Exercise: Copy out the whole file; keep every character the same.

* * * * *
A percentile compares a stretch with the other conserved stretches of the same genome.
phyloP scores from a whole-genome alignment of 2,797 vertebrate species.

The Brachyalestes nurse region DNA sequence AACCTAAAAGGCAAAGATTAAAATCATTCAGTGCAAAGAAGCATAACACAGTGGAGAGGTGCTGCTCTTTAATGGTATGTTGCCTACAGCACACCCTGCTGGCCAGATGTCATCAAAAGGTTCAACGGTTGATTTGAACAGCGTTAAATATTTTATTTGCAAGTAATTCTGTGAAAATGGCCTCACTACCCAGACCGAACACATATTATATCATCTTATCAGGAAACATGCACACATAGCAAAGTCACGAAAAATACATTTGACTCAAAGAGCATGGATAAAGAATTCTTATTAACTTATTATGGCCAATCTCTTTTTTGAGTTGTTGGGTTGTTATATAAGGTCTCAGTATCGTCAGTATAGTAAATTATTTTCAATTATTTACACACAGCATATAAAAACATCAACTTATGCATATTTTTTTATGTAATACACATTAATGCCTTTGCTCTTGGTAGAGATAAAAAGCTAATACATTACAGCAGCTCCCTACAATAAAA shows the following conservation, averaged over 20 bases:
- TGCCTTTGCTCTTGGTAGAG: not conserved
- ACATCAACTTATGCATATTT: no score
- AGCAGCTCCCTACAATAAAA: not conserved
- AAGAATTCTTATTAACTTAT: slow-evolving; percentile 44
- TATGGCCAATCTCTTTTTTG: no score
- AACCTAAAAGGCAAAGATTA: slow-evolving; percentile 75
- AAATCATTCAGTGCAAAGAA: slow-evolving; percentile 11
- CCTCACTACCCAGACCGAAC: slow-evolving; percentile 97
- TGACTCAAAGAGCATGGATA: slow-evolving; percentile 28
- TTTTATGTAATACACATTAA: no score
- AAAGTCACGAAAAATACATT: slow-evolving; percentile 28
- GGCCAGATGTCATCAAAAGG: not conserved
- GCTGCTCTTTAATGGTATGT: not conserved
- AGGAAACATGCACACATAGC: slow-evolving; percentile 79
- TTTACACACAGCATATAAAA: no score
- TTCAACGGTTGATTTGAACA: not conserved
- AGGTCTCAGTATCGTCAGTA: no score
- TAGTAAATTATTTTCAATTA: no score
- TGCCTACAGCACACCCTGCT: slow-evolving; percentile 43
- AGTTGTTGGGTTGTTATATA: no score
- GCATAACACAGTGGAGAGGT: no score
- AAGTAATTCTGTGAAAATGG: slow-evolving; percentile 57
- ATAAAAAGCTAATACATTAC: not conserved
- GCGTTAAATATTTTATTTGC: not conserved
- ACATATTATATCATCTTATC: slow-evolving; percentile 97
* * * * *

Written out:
A percentile compares a stretch with the other conserved stretches of the same genome.
phyloP scores from a whole-genome alignment of 2,797 vertebrate species.

The Brachyalestes nurse region DNA sequence AACCTAAAAGGCAAAGATTAAAATCATTCAGTGCAAAGAAGCATAACACAGTGGAGAGGTGCTGCTCTTTAATGGTATGTTGCCTACAGCACACCCTGCTGGCCAGATGTCATCAAAAGGTTCAACGGTTGATTTGAACAGCGTTAAATATTTTATTTGCAAGTAATTCTGTGAAAATGGCCTCACTACCCAGACCGAACACATATTATATCATCTTATCAGGAAACATGCACACATAGCAAAGTCACGAAAAATACATTTGACTCAAAGAGCATGGATAAAGAATTCTTATTAACTTATTATGGCCAATCTCTTTTTTGAGTTGTTGGGTTGTTATATAAGGTCTCAGTATCGTCAGTATAGTAAATTATTTTCAATTATTTACACACAGCATATAAAAACATCAACTTATGCATATTTTTTTATGTAATACACATTAATGCCTTTGCTCTTGGTAGAGATAAAAAGCTAATACATTACAGCAGCTCCCTACAATAAAA shows the following conservation, averaged over 20 bases:
- TGCCTTTGCTCTTGGTAGAG: not conserved
- ACATCAACTTATGCATATTT: no score
- AGCAGCTCCCTACAATAAAA: not conserved
- AAGAATTCTTATTAACTTAT: slow-evolving; percentile 44
- TATGGCCAATCTCTTTTTTG: no score
- AACCTAAAAGGCAAAGATTA: slow-evolving; percentile 75
- AAATCATTCAGTGCAAAGAA: slow-evolving; percentile 11
- CCTCACTACCCAGACCGAAC: slow-evolving; percentile 97
- TGACTCAAAGAGCATGGATA: slow-evolving; percentile 28
- TTTTATGTAATACACATTAA: no score
- AAAGTCACGAAAAATACATT: slow-evolving; percentile 28
- GGCCAGATGTCATCAAAAGG: not conserved
- GCTGCTCTTTAATGGTATGT: not conserved
- AGGAAACATGCACACATAGC: slow-evolving; percentile 79
- TTTACACACAGCATATAAAA: no score
- TTCAACGGTTGATTTGAACA: not conserved
- AGGTCTCAGTATCGTCAGTA: no score
- TAGTAAATTATTTTCAATTA: no score
- TGCCTACAGCACACCCTGCT: slow-evolving; percentile 43
- AGTTGTTGGGTTGTTATATA: no score
- GCATAACACAGTGGAGAGGT: no score
- AAGTAATTCTGTGAAAATGG: slow-evolving; percentile 57
- ATAAAAAGCTAATACATTAC: not conserved
- GCGTTAAATATTTTATTTGC: not conserved
- ACATATTATATCATCTTATC: slow-evolving; percentile 97